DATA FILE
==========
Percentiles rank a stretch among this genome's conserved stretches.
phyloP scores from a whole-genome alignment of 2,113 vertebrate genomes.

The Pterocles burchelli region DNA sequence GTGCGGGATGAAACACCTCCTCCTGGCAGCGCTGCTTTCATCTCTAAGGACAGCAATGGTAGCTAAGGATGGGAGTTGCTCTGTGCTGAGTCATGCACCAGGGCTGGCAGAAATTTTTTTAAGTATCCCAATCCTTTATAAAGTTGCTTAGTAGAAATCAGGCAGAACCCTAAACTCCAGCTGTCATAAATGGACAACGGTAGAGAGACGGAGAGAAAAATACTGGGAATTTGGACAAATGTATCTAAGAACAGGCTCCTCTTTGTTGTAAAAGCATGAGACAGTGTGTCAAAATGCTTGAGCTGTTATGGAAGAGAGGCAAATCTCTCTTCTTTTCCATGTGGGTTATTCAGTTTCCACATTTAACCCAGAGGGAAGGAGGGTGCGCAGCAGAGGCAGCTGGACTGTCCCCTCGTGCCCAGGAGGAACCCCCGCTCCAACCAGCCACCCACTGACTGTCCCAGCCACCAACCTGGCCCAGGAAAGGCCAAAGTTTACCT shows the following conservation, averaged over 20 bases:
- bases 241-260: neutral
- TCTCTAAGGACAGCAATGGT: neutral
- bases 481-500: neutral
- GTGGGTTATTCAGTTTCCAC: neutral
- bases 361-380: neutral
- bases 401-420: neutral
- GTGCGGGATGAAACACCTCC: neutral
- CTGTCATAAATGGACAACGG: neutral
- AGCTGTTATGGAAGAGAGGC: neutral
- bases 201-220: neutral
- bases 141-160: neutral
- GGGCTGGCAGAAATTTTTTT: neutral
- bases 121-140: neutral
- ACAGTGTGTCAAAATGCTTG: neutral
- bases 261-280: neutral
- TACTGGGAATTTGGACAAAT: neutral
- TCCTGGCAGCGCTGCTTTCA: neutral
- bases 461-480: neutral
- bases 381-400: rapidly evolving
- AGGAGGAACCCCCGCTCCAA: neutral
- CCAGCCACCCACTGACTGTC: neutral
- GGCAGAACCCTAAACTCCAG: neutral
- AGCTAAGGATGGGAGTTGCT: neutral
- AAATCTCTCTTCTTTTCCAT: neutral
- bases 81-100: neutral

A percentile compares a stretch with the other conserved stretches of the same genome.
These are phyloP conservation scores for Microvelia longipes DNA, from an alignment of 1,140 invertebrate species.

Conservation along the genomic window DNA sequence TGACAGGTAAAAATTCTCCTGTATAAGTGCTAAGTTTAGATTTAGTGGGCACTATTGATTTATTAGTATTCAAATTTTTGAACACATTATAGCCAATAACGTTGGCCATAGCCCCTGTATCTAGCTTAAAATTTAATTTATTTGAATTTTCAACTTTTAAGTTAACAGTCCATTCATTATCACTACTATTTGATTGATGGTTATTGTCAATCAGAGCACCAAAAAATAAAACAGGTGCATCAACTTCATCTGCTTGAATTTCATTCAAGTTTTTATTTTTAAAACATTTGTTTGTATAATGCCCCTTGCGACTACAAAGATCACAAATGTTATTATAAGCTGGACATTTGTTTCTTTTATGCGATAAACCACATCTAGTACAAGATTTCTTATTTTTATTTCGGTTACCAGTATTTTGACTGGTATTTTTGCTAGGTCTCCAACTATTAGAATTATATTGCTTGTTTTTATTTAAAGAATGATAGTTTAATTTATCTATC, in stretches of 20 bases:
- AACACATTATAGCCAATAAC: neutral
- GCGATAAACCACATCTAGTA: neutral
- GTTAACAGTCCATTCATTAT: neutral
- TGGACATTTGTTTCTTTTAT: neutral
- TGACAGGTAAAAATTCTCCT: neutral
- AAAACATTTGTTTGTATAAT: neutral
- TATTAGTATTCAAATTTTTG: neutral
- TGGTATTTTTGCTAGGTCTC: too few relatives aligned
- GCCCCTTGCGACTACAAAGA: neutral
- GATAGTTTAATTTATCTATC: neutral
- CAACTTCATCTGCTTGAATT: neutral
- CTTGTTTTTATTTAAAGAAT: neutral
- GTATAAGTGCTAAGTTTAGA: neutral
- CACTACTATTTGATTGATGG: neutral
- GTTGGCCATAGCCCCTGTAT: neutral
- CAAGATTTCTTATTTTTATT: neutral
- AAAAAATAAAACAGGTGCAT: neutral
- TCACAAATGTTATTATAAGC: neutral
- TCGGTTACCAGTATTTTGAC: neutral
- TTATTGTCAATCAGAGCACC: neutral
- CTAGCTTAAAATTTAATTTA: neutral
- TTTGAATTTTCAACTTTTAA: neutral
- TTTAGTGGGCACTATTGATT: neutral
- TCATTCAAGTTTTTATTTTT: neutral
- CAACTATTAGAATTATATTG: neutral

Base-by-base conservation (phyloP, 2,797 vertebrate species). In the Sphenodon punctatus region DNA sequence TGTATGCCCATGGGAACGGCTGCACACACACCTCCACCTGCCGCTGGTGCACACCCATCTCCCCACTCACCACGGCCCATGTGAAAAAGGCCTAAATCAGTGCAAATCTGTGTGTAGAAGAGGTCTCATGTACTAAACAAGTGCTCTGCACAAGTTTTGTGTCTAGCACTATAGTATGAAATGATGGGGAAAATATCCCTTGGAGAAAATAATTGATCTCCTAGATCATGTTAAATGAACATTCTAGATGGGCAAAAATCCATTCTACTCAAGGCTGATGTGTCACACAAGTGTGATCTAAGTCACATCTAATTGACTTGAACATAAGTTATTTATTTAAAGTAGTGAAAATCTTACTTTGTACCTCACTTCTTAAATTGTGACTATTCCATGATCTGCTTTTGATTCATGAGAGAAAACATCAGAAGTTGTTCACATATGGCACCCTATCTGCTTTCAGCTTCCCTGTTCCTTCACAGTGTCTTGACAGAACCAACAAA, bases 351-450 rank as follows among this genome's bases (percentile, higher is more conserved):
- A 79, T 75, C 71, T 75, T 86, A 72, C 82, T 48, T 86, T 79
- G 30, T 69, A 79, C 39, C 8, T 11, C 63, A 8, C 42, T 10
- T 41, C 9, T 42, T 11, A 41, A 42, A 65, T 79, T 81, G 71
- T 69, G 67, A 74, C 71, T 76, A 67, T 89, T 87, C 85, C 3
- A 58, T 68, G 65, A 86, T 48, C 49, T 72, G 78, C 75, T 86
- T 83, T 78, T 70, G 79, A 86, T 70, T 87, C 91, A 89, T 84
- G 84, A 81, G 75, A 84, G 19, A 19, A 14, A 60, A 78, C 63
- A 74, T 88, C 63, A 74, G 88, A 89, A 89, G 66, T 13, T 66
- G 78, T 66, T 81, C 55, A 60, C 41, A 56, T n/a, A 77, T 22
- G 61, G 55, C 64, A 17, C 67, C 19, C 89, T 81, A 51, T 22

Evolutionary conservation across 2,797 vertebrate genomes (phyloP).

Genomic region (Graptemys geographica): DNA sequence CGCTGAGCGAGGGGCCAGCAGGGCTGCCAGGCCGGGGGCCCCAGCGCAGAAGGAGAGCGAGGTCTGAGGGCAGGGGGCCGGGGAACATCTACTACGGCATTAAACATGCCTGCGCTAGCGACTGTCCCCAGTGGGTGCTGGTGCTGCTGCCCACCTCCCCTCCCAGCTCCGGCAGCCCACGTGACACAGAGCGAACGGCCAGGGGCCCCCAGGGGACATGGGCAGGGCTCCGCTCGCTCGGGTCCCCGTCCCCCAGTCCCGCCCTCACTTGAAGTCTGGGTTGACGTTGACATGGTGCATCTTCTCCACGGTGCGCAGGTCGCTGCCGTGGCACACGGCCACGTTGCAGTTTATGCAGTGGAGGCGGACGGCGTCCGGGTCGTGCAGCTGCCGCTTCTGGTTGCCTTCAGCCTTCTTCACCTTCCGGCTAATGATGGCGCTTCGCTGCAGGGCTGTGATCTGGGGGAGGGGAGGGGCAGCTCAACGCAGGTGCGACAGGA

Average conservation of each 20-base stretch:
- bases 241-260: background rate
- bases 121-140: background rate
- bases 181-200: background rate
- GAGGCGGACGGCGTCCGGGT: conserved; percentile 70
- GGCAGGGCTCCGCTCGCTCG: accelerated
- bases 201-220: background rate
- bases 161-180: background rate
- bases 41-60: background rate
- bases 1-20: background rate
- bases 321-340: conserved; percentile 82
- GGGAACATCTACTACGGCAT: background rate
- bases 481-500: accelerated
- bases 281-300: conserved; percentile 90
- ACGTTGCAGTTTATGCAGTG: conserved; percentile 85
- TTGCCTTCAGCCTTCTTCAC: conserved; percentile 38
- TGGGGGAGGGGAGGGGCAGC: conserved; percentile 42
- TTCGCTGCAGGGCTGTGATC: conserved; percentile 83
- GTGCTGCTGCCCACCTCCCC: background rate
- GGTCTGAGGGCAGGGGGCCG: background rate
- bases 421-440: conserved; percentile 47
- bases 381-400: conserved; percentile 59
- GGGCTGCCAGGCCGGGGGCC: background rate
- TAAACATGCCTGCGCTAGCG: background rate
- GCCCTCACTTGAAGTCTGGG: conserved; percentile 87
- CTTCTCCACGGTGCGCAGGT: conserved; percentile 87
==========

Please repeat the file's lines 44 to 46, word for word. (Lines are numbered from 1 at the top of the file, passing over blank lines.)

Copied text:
- GTATAAGTGCTAAGTTTAGA: neutral
- CACTACTATTTGATTGATGG: neutral
- GTTGGCCATAGCCCCTGTAT: neutral